A halt on companies digging up the deep seabed for valuable metals is now a real possibility after governments agreed to put it on the agenda for international talks this time next year.

It’s the first time this proposal will be formally discussed at a UN international body.

For the past three weeks, governments gathered in Kingston, Jamaica, at a little-known UN agency called the International Seabed Authority (ISA), to discuss a moratorium on mining on the deep seabed in international waters. No companies are currently carrying out such projects yet.

A coalition of nations pushed for a ban to be placed on the agenda but were opposed by Mexico, Nauru and most persistently by China. Towards the end of the meeting though, they won a concession agreeing that it be put provisonally on the agenda next year.

Greenpeace campaigner Louisa Casson was at the talks and said this was “incredibly exciting” and that deep-sea mining has now become” less likely” while Costa Rica’s negotiator Gina Guillen-Grillo tweeted that there will be a discussion on a temporary ban next year.

But other environmentalists were less upbeat. Bobbi-Jo Dobush from The Ocean Foundation told Mongabay that China’s blocking of talks on a ban “squandered hours of much needed discussion time” and deep sea scientist Patricia Esquete said the blocking of talks was “very concerning”.

The mining companies claim that minerals like nickel and cobalt are needed in batteries and will help speed up the energy transition but environmental campaigners like Casson dispute this, saying that more mining isn’t necessary and deepsea mining will damage ecosystems we still know little about.

In Kingston, a coalition of over a dozen countries spearheaded by Chile, France and Costa Rica tried to officially debate for the first time in history the possibility to ban deep-sea mining until its full impact on the ocean’s biodiversity is understood.
Hervè Berville, the French Minister for Marine Affairs, told the Assembly on Wednesday that the world “must not and cannot embark on a new industrial activity without measuring the consequences and taking the risk of irreversible damage”.

But China, Mexico and the Pacific island of Nauru opposed a halt. While Mexico and Nauru relented, China continued to oppose even putting a moratorium on the official agenda saying it was “not suitable” for discussion.

Gina Guillén, head of the Costa Rican delegation said “just one country is opposing [the agenda item on the discussion]. We hope it does happen. One country can’t hijack the most important body of the [ISA] just for being a big economy. That goes against all principles of multilateralism.”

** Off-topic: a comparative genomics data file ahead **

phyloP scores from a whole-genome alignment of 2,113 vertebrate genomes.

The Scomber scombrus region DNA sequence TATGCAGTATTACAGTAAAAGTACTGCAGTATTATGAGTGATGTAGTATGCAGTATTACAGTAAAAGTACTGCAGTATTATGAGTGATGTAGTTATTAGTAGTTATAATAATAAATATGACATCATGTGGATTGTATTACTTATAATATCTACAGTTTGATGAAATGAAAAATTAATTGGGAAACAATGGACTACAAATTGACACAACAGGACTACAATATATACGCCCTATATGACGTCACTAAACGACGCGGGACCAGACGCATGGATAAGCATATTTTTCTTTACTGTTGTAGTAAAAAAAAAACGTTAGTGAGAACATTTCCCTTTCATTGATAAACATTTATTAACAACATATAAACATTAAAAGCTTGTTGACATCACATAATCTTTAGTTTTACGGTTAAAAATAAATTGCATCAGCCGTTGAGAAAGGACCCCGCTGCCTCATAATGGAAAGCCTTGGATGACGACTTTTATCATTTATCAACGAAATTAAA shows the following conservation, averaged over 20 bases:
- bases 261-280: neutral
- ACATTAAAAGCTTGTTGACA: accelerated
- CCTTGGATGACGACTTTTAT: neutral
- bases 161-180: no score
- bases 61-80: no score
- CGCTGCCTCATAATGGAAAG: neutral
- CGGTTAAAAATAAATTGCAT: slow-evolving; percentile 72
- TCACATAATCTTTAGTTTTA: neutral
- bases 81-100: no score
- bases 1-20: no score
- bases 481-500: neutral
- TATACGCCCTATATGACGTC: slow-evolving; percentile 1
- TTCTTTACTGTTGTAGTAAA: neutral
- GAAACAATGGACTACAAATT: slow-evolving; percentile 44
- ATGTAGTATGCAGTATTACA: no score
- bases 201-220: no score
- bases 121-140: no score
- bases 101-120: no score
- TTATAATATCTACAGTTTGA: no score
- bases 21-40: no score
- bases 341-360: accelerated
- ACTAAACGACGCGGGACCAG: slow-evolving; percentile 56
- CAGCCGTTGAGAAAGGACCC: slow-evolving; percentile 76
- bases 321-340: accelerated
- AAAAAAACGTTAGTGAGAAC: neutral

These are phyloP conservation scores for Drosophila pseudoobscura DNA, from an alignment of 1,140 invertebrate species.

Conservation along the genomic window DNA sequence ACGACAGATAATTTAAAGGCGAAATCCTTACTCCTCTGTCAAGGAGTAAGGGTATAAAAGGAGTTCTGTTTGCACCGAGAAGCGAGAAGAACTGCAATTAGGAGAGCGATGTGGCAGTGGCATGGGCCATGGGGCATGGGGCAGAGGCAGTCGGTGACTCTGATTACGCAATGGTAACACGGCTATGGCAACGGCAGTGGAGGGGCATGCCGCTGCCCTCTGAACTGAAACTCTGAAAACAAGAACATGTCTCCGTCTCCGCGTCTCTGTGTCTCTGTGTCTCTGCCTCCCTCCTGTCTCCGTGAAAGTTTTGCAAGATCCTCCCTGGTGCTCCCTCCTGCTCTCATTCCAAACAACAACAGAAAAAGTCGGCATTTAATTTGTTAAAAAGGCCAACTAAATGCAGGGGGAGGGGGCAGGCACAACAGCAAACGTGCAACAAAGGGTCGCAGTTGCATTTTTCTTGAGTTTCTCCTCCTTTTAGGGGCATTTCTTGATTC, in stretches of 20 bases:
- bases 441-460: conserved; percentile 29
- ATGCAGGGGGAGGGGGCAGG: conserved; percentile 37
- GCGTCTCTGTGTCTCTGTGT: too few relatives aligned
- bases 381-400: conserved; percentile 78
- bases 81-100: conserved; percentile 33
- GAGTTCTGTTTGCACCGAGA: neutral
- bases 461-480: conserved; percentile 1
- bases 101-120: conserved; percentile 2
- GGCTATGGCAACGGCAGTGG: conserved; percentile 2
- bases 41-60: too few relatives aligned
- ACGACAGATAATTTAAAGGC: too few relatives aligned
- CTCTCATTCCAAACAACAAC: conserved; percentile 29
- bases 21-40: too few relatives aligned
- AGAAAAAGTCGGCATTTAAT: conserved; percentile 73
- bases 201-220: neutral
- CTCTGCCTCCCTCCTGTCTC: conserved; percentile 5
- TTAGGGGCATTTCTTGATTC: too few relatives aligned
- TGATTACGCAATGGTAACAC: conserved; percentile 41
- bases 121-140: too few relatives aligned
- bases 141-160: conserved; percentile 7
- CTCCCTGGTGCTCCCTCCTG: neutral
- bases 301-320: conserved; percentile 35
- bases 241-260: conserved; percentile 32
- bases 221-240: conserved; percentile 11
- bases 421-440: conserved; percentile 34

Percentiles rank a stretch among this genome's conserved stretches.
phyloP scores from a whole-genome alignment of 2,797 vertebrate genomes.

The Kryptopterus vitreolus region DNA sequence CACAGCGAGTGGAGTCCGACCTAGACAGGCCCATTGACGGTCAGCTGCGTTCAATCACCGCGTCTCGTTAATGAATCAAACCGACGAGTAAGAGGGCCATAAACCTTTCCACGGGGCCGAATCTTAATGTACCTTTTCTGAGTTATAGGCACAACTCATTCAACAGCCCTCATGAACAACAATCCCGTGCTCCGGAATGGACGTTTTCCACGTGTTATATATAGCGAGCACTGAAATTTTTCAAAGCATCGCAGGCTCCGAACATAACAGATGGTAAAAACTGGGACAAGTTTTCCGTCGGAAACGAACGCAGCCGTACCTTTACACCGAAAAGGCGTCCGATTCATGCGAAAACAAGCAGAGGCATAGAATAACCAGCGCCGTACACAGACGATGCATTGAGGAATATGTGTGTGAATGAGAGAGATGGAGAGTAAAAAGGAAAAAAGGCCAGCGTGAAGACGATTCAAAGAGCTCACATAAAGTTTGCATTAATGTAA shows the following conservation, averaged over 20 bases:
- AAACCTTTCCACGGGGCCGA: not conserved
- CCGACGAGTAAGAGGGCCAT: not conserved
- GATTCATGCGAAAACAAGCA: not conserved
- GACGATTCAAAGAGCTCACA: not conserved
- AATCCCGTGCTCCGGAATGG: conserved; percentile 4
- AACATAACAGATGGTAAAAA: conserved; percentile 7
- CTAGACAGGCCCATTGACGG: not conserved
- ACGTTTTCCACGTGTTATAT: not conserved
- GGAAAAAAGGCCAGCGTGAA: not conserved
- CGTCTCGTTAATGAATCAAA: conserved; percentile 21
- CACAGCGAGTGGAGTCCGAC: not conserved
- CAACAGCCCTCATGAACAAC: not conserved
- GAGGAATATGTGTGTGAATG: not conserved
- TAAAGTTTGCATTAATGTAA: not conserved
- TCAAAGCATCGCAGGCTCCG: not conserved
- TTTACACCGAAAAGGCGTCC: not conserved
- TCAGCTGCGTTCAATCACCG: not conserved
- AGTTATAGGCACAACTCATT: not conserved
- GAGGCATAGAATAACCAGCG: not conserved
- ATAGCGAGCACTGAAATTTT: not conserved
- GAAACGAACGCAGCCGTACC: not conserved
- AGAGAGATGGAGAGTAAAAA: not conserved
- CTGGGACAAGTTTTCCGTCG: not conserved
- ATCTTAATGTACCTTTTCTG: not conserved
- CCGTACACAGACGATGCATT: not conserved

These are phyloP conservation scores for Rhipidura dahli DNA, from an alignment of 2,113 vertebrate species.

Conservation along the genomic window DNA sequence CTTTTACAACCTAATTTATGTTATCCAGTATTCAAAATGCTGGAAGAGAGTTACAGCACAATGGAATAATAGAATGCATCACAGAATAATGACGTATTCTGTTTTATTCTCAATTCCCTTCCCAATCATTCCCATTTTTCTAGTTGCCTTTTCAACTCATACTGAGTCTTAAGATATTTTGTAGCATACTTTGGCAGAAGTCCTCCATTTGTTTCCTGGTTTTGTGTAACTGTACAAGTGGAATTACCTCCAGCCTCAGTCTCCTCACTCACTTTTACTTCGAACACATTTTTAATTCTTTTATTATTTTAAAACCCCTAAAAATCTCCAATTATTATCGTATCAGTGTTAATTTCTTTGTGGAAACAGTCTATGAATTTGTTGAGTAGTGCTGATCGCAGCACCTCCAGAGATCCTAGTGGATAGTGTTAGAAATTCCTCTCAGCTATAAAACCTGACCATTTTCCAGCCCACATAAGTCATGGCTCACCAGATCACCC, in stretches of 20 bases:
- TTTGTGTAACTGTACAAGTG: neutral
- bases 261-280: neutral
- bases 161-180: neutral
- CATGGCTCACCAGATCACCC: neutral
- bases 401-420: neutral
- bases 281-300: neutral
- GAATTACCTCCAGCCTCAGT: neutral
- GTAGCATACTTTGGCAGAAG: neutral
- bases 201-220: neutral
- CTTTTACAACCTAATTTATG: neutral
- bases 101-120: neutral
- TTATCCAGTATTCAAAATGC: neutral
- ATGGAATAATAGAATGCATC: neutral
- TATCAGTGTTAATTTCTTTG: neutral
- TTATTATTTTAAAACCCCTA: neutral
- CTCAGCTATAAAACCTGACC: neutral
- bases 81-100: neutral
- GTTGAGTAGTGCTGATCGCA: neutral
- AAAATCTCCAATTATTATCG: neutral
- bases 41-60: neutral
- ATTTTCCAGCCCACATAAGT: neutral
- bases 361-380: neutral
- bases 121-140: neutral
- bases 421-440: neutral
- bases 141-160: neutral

In a bad-tempered last day of talks, China’s negotiator Wenting Zhao defended herself, saying that if the agenda isn’t agreed “everyone will know who is responsible for this”.

France’s negotiator hit back, saying that those “who blame others are the responsible for this situation” and “if there is a responsibility, it is not ours, we have made concessions”.


Eventually, governments agreed a compromise. They would not discuss a ban at this meeting but would put a discussion on the provisional agenda next year. This year it was only proposed for the supplementary agenda.

Casson said the discussion “would still need to be adopted by governments so [there] may well be pushback” but she said that moving it from the supplementary agenda to the provisional shows “substantive arguments against it have conceded”.

“This compromise does in effect accept that the ISA Assembly does have the authority to debate the development of a general policy of the ISA, including the possibility of establishing moratorium on deep-sea mining. So arguably a small step forward but only the beginning of the debate in the Assembly,” Casson explained.

On the other side to Casson is Gerrard Barron, the outspoken CEO of the leading deep sea mining hopeful The Metals Company (TMC). In a statement targetted at investors in his troubled company, he celebrated the ISA’s decision to keep drawing up rules for deep-sea mining.

“It is now a question of when — rather than if — commercial-scale nodule collection will begin”, he said.

The ISA had been pressured into this by the government of Nauru, which is sponsoring TMC. In July 2011, the government of the tiny Pacific nation triggered a mechanism which gave the ISA two years to write up regulations for mining.

That deadline passed this July. Barron said he was “obviously disappointed” that they didn’t finish writing the rules on time but said he believes “the finishing line is within sight”.

But Barron’s investors were less impressed, as TMC’s share price nearly halved between the start of the meeting and its end.

Casson said that the meeting had showed how politically controversial deep sea mining had become and that, as it needs to be signed off by governments at the ISA, it was unlikely to start soon.

The International Energy Agency has warned that there are likely to be shortages in minerals like lithium, cobalt and nickel which will hold back the energy transition.

But, with more investment in mining on land, the IEA’s fears are easing and Casson said that companies like Tesla are cuttinb back on the amount of these minerals they use.

Casson said that these minerals and batteries should be recylcled “rather than looking to repeat the problems of mining on land in the ocean”.
The ISA’s power only covers parts of the sea which are more than 200 miles from the coast and more than 200 metres deep.

Mining on the seabed closer to the coast is allowed under international rules but no government has started doing it yet.

The Norwegian government has proposed mining its northern waters and will put their proposals to parliament this autumn.